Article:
Stark disparities in college wealth have led to concerns over the unequal provision for students across the University.
Published accounts show that annual income for the last recorded financial year 2007/08, varied between nearly £19 million at the top end of the range and just over £1.5 million at the lower end. The are also wide disparities in college endowment size, which range from between just under £6 million to over £300 million.
Christ Church topped the college income table for 2007/08, raking in £18.835 million. Below came St John’s (£15.726 million), followed by New (£11.697 million) and Magdalen (£10.875 million).
Harris Manchester College had the lowest income last year, at £1.648 million. Above came Mansfield (£3.475 million), Corpus Christi (£5.511 million) and St Hilda’s (£5.642 million).
A significant section of college income also comes the hosting of conferences and functions. St Catz, for example, made £2.064 million in this way last year, while St Anne’s made £1.888 million. Martin Jackson, Domestic Bursar at St Anne’s, explains that “this is a significant income stream and covers the current level of subsidy for student food and accommodation.”
Differences in endowment size are even more pronounced than income inequalities. Endowments are defined in college accounts as comprising “funds which are regarded as for the long term and which fundamentally underpin and sustain the operation of the College at its desired level of activity.” St John’s has the largest, at £300,321,000. Harris Manchester, on the other hand, has the smallest endowment, at only £5.964 million.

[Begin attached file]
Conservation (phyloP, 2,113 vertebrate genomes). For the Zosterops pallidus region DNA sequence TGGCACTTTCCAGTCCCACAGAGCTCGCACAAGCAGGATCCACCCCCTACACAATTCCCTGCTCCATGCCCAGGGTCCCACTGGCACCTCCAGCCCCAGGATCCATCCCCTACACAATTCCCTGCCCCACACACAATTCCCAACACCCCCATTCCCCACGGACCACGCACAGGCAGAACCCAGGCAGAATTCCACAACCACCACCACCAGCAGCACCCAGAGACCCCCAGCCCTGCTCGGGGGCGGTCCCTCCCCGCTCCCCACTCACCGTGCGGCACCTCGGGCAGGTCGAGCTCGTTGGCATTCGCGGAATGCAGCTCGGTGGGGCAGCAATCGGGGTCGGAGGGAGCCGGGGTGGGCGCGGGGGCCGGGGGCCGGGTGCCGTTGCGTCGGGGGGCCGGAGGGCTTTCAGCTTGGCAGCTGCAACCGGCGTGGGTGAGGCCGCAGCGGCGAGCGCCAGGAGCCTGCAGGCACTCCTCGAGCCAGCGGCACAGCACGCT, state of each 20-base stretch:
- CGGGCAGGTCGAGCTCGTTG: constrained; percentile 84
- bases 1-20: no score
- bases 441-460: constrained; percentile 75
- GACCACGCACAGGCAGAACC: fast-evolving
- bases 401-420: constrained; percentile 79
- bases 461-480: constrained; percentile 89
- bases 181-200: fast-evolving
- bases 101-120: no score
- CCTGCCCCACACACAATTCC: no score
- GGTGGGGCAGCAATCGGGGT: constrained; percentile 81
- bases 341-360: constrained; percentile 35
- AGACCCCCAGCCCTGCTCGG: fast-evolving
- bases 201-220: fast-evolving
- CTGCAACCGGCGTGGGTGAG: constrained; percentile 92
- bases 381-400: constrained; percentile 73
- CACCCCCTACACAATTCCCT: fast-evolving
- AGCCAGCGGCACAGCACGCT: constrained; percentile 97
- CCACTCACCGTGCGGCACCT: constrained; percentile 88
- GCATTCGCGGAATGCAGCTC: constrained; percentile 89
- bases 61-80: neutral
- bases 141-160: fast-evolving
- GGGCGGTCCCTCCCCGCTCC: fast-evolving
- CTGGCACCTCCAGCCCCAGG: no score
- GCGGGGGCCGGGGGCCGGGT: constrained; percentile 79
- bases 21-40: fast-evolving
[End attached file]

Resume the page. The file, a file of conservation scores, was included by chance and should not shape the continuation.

Questions have been raised about the difference membership of a rich college can make to students’ experiences while at Oxford. While lectures and exams are organised at a University level, college autonomy means that luckier students can enjoy cheaper food and rent, superior facilities and more intensive teaching opportunities.
Jonny Medland, OUSU VP for Access and Academic Affairs commented, “The wealth of colleges can have a great impact on the student experience here. Richer colleges can offer greater subsidies for rent, provide better facilities and offer higher levels of student support. Students should look at a range of factors before deciding which college to apply to, including what sort of atmosphere colleges have, and how they cater for the interests of individual students.
“Inequality of wealth across colleges can be tackled in a variety of ways. This includes purely financial mechanisms – money is currently transferred to less wealthy colleges every year. But it’s just as important that minimum standards are introduced across the university. It’s crucial that students are treated equally regardless of which college they attend, and this means greater co-ordination across colleges as to what they offer their students.”
Ben Lyons, Co-Chair of Oxford University Labour Club also believes that the difference in wealth between colleges is an issue. “I’m not sure it’s entirely down to college wealth but also how they choose to spend their money,” he said. “Some colleges hoard money, others invest it in access, others in strong JCRs.